I’d never heard of Christina Bianco until now, which is clearly my bad since she has 123,000 followers on YouTube and her impressions of singers have been viewed over 25 million times. So, how well can she sing? We get glimpses as the first act progresses, then there are two nightclub performances, which LV is pushed into making. Not only does she sing beautifully but her impressions of Judy Garland, Marilyn Monroe, Shirley Bassey and many more are spot on. After all these years, very few in the audience will be taken by surprise when, after all the silence and whispers, LV reveals her diva singing voice, but the tingle down the back of the neck that Ms Bianco creates is still powerful enough to merit a round of appreciative applause.
If you want a taste of how good Christina Bianco is at impressions of singers, watch her on YouTube singing Let It Go (there’s a choice but I’d recommend the video from a year ago). As for her Lancashire accent, admittedly she’s an impressionist, but it’s spot on. You would never know she’s from New York.
She is uncannily like Jane Horrocks but it would be unfair to dismiss her performance as an impression because there is little leeway for playing the role differently. Jim Cartwright wrote the part of LV for Jane Horrocks and she played it both in its National Theatre premiere and on film, so that is how the part is meant to be played. The important point is, Christina Bianco is entirely convincing as someone traumatised by grief and parental abuse, who continues to be bullied until she finds her own voice.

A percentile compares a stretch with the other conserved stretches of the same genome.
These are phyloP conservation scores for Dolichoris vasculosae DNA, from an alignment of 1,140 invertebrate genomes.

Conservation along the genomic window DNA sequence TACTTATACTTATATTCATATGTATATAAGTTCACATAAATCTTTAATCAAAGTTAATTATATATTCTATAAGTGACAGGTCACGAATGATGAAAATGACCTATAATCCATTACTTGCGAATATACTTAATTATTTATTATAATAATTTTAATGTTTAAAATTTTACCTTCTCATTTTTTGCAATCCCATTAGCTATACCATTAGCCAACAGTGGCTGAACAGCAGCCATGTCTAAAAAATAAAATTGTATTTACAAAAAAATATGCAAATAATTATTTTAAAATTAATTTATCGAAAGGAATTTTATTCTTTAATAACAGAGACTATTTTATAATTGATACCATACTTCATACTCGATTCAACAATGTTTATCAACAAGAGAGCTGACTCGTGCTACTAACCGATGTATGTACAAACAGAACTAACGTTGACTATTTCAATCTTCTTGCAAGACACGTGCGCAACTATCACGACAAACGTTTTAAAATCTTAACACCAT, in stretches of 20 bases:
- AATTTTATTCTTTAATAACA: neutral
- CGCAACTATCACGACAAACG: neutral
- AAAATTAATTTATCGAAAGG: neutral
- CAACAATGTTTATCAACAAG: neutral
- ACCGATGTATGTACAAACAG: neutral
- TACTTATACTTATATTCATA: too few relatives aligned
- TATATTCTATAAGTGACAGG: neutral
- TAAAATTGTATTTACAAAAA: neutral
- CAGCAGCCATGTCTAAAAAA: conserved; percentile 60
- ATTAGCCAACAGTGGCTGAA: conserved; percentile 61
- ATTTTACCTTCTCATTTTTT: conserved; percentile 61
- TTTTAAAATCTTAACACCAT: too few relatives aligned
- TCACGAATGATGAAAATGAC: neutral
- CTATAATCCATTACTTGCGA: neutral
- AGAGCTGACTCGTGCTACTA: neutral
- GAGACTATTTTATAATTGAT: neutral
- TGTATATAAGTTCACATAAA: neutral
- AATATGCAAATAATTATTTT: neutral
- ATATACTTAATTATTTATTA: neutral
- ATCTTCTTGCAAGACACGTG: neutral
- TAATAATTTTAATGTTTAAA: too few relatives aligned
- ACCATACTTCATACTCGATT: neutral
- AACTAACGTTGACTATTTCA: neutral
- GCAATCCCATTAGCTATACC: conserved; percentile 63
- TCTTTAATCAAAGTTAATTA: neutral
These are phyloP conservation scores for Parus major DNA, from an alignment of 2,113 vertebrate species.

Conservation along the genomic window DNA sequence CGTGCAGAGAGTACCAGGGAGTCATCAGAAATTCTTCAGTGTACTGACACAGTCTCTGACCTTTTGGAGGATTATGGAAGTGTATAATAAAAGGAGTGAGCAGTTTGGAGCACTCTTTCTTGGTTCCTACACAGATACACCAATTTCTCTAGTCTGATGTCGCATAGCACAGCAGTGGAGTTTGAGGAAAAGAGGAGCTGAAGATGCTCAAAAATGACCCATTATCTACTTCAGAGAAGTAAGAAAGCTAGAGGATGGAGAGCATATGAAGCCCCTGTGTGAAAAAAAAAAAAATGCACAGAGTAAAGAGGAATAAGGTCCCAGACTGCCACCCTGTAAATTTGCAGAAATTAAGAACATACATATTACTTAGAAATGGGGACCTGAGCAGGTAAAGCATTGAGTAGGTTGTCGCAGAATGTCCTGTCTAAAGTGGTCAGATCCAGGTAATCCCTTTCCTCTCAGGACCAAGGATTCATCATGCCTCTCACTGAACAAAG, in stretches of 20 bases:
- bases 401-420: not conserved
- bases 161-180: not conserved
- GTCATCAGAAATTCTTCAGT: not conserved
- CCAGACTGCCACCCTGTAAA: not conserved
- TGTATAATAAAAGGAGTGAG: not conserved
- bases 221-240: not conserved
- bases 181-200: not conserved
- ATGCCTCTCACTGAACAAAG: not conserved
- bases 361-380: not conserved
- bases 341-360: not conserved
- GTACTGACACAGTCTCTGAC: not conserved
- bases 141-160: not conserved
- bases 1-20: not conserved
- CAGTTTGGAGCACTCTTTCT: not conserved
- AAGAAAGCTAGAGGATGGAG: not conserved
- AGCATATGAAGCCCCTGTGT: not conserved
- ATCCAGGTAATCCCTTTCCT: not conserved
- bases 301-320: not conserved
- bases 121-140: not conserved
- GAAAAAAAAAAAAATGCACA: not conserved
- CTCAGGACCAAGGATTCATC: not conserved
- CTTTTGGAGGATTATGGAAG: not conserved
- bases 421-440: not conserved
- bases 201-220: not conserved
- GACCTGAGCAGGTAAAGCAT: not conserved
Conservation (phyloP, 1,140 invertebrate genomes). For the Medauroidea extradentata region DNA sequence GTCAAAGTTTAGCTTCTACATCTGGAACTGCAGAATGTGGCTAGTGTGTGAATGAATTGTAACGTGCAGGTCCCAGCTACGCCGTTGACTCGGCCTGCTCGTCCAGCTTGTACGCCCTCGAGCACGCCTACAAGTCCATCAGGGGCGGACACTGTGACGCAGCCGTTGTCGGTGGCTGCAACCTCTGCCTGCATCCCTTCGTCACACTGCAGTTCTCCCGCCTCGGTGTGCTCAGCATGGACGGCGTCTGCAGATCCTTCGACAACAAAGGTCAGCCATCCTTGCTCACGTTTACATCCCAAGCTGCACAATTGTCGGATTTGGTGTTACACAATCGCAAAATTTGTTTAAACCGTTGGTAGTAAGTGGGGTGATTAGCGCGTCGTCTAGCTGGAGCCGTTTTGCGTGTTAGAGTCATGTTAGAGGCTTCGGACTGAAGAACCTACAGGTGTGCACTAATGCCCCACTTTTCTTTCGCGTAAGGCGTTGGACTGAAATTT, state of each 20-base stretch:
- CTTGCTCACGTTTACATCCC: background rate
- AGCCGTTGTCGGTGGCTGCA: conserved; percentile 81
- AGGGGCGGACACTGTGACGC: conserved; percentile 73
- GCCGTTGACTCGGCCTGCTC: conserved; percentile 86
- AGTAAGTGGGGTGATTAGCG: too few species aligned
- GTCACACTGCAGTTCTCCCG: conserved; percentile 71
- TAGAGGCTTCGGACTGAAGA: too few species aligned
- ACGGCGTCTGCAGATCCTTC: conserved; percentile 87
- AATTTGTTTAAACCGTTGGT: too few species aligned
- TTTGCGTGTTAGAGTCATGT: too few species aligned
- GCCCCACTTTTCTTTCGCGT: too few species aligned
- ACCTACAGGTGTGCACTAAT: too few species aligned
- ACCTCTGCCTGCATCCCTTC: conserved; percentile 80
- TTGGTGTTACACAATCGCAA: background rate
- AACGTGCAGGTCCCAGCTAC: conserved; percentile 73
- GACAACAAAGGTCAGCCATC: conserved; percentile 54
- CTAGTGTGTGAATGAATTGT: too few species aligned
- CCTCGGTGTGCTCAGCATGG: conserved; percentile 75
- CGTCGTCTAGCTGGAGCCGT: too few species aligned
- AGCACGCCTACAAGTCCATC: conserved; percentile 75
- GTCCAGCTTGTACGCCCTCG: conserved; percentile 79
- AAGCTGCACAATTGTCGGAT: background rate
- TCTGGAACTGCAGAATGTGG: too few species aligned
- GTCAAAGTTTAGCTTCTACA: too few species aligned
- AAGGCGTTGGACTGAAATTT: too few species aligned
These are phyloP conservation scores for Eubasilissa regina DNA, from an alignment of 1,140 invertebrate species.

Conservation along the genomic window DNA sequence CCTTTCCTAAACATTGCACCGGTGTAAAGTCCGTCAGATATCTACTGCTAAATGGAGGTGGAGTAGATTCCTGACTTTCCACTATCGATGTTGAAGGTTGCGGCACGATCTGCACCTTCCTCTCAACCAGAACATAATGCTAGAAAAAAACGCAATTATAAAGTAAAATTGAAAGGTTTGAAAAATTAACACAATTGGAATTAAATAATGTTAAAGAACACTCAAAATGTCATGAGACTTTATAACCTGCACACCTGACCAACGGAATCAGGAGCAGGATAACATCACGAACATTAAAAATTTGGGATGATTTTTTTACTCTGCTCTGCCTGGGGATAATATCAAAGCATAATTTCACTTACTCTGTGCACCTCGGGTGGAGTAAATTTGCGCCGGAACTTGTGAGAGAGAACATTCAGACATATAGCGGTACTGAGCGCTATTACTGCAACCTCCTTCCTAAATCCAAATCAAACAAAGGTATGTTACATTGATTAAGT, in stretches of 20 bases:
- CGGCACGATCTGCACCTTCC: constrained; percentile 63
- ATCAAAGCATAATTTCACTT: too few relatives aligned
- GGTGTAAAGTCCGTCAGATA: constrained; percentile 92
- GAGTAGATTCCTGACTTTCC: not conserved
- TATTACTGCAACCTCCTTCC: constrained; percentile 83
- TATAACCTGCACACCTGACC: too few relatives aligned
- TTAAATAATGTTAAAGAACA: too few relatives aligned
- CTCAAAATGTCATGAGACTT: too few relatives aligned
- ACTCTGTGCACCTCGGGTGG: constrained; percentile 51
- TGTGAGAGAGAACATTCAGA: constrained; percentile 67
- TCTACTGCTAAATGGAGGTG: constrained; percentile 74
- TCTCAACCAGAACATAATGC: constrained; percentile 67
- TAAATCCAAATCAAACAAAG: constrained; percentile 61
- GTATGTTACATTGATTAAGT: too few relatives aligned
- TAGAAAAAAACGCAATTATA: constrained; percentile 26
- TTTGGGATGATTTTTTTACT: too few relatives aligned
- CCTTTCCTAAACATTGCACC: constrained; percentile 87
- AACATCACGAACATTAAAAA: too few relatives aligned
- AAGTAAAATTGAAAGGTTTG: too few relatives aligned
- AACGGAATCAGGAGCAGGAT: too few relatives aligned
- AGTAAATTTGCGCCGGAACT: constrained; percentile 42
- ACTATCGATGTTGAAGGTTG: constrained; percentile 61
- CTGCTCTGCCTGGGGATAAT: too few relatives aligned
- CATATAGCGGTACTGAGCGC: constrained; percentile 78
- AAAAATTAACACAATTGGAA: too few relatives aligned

Akshay Gulati is believable as the shy would-be boyfriend of LV and William Ilkley makes a cringe-worthy Mr Boo, the club owner and MC.
Fiona Mulvaney is excellent as Mari’s friend Sadie. I can’t help feeling the part of a stooge who says very little other than ‘Okay’ is reminiscent of the kind of one-dimensional character you’d find in an old fashioned sitcom. That’s just one of the ways this play is now showing its age. Also, this mainly pacey play seemed to me to be drawn out at the end.
The set designed by Sara Perks takes the form of a two up-two down house with the front and part of the roof torn off, as if giving us an unauthorised glimpse into what would normally go on behind closed doors. It’s crowded with furniture and other cheap objects, adding to a strong sense of the tastelessness of Mari’s tawdriness, and the claustrophobia of working class life.
Bronagh Lagan is the director responsible for a production that gives laughter, pathos and joy in equal measures.
[Edited 2 April 2022: extended description of Shobna Gulati’s performance.]
Fiennes shines in David Hare’s play about a strong man
George Bernard Shaw said in his play Man And Superman: ‘The reasonable man adapts himself to the world: the unreasonable one persists in trying to adapt the world to himself. Therefore all progress depends on the unreasonable man.’
In Robert Moses, we have the quintessential ‘unreasonable man’. David Hare’s Straight Line Crazy begins in the 1920s when we meet Moses, an authoritarian figure with a vision of how New York State should develop. And, as he said himself, ‘when you operate in an overbuilt metropolis, you have to hack your way with a meat axe.’ Hack he did, running his straight roads through whatever got in the way.
The play is divided into two parts. In the first, we see the appeal of the strong man. He won’t compromise. He gets things done. He is non-partisan, he uses the law. We admire the way he won’t kowtow to politicians or rich elites. Almost by the sheer driving force of his personality, he gets his roads built: long straight roads to carry working class people (what we in the UK call the middle class), newly liberated by cars, to the countryside. He builds parks and pools and beaches for them to enjoy in their newfound leisure time. In many ways, he’s a hero.
In the second act, at the end of his career, we are presented with the case against his single-minded, big project approach to planning.